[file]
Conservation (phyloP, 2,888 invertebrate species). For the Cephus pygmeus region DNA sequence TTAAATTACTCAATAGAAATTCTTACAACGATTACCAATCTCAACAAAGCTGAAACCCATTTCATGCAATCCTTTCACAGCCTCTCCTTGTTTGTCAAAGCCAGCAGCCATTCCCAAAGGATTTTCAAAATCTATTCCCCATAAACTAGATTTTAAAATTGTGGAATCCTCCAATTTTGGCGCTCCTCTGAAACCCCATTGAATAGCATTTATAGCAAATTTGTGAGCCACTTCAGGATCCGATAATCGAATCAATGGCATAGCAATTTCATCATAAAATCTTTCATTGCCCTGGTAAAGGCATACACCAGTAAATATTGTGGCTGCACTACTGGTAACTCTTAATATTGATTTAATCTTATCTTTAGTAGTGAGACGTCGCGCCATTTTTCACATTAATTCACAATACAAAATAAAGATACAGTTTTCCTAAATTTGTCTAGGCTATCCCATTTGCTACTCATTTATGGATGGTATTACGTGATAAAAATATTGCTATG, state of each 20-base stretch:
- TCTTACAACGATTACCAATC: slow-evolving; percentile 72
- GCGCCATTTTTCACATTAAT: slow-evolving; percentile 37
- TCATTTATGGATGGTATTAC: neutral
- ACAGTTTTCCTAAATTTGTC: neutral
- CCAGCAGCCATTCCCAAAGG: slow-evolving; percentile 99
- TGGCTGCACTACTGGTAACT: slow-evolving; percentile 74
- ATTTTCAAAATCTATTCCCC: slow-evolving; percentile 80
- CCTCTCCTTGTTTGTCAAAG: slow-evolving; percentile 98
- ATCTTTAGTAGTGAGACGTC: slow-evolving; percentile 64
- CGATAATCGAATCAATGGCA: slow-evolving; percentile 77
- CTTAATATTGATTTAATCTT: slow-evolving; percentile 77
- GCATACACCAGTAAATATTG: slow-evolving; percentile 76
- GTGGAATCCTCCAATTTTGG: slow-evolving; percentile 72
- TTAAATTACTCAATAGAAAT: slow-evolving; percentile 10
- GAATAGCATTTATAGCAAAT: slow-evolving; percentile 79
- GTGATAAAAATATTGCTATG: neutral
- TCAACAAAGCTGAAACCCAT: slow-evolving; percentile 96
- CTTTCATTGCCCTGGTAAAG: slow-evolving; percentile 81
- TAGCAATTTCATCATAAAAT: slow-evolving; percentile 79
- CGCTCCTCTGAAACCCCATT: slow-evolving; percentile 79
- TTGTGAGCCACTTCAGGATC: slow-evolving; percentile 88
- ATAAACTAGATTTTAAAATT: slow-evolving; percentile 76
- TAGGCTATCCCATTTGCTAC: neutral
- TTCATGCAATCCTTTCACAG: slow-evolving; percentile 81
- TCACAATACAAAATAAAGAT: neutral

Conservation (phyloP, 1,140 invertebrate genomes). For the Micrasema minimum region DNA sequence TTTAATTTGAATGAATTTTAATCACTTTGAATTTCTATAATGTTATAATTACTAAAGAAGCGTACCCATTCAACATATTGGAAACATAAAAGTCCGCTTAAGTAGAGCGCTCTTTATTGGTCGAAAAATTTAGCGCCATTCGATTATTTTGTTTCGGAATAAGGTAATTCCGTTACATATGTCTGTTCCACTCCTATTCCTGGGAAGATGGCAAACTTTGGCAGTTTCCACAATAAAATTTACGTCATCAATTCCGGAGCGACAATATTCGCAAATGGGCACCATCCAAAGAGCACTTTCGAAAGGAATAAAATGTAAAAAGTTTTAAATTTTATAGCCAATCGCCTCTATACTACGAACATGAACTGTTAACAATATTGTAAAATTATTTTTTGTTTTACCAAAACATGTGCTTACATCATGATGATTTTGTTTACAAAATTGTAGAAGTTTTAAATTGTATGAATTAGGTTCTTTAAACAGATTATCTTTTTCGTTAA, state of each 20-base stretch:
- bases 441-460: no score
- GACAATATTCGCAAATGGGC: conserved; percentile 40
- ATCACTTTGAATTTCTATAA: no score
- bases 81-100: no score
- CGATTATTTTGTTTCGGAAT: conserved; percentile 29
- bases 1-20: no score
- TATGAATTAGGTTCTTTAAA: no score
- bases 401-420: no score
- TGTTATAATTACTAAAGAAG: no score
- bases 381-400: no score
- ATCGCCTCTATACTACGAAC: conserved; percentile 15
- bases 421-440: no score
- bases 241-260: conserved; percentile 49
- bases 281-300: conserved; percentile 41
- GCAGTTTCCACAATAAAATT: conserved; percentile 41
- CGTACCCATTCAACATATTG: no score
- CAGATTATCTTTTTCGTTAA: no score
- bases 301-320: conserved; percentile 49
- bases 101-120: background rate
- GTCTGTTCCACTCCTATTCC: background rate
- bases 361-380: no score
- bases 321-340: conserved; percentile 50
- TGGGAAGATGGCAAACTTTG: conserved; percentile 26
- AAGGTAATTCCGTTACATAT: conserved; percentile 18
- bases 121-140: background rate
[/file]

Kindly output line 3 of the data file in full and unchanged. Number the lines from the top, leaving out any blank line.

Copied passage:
- GCGCCATTTTTCACATTAAT: slow-evolving; percentile 37